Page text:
Discrete and Process Automation

Modern Technology is Shedding New Light on Museum Artifacts

25 June 2018

In 2012, a fragment of a 9th century Latin-German dictionary known as Admonter Abrogans, was discovered in the library of Admont Abbey in Austria. Because the parchment is so old, it is kept at the abbey under glass and cannot be handled by human hands regularly.

Researchers from the Institute of CreativeMedia/Technologies at St. Pölten University of Applied Sciences created an interactive multimedia presentation for the Admont Abbey displays, allowing museum-goers to interact with the parchment without actually touching or harming it.

The St. Pölten project is called Multi-Device Ecologies Towards Elaborate Experience (MEETeUX). It brings researchers together to develop solutions for digital forms of museum exhibitions. The work on the Admonter Abrogans is MEETeUX’s first project.

In a special exhibition, the abbey is presenting fragments of the Admonter Abrogans, a Latin-German dictionary from the period of around 800. Source: St. Pölten University of Applied Sciences/Kerstin BlumensteinIn a special exhibition, the abbey is presenting fragments of the Admonter Abrogans, a Latin-German dictionary from the period of around 800. Source: St. Pölten University of Applied Sciences/Kerstin Blumenstein

This kind of multimedia presentation allows people to zoom in on the fragments, view background info and the study, as well as display modern German translations. Users can use this technology for fun games, like attempting to translate Old German to modern German.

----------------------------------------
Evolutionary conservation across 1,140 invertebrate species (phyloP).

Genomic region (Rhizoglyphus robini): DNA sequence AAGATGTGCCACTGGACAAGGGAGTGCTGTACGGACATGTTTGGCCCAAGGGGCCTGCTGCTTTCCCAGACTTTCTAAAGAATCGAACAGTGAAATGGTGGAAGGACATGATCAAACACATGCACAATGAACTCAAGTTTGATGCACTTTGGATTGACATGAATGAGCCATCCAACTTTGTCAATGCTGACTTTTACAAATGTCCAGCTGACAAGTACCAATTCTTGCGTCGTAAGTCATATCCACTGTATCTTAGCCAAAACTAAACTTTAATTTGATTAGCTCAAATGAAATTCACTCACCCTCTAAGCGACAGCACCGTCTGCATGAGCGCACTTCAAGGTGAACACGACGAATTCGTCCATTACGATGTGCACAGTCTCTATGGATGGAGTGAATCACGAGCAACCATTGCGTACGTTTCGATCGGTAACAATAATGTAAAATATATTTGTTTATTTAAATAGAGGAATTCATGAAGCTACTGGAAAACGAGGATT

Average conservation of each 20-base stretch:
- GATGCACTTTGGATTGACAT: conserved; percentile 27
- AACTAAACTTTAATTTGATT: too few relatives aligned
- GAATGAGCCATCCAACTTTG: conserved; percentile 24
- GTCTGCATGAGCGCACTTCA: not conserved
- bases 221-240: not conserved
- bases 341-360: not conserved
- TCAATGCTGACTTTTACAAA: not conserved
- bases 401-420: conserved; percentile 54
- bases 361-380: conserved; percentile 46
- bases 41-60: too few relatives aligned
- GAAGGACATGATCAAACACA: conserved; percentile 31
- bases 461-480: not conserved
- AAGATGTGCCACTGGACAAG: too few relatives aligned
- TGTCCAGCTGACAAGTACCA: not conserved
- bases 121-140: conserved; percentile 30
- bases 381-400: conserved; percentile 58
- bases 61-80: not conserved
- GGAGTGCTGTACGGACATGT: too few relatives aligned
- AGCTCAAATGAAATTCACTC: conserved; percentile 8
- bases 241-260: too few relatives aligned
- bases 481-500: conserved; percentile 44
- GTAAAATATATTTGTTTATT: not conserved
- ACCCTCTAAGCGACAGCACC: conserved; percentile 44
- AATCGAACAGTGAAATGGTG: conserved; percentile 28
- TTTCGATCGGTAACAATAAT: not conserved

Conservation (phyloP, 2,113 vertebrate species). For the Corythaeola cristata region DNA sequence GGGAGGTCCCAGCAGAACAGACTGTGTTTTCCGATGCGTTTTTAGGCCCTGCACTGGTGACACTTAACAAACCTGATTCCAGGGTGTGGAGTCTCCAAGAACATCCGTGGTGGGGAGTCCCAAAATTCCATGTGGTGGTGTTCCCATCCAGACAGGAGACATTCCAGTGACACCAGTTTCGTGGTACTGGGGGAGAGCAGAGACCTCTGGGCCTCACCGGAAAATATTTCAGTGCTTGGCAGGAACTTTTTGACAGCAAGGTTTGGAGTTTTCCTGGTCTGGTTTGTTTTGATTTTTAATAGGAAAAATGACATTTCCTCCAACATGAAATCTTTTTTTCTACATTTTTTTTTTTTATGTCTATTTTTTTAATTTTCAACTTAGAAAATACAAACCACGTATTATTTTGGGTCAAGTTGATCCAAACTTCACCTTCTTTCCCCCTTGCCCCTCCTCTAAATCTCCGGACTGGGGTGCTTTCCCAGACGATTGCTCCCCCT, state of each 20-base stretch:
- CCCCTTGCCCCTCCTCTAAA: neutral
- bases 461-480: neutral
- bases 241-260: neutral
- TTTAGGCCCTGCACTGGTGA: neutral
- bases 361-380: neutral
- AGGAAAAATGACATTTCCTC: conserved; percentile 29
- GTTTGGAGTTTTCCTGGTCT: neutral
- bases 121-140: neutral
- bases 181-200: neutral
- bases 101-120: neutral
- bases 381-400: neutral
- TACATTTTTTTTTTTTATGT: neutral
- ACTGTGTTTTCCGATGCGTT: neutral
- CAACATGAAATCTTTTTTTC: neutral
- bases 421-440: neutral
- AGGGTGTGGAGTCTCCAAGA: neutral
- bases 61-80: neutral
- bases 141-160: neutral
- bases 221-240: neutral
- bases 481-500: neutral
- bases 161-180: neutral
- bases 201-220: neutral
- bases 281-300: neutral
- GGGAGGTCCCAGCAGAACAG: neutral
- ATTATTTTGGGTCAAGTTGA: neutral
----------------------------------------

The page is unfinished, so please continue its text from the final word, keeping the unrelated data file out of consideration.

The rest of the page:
Smartphones, touchscreens and holograms are bringing museums into the 21st century with increased user interaction. Just like the parchment, museums can use smart devices to allow tourists to interact with books that are protected by glass enclosures. People can use smart devices to flip through books and admire more than just the pages that are being displayed under glass.

"For a meaningful and integrated future use of smartphones, tablets and touch screens or modern media technology such as augmented and virtual reality in semi-public areas, for example, exhibitions and museums, there are currently no well-tested concepts for the design of interaction and user experience for end users", explained Markus Seidl, head of the MEETeUX project as well as the Institute of CreativeMedia/Technologies at St. Pölten UAS. "Smartphones could be used as a 'magic lens' like a magnifying glass. As soon as one is near a station, certain information could also be played automatically as a 360-degree-video or audio presentation; or exhibition visitors can work together with collected objects and information to solve a puzzle.”



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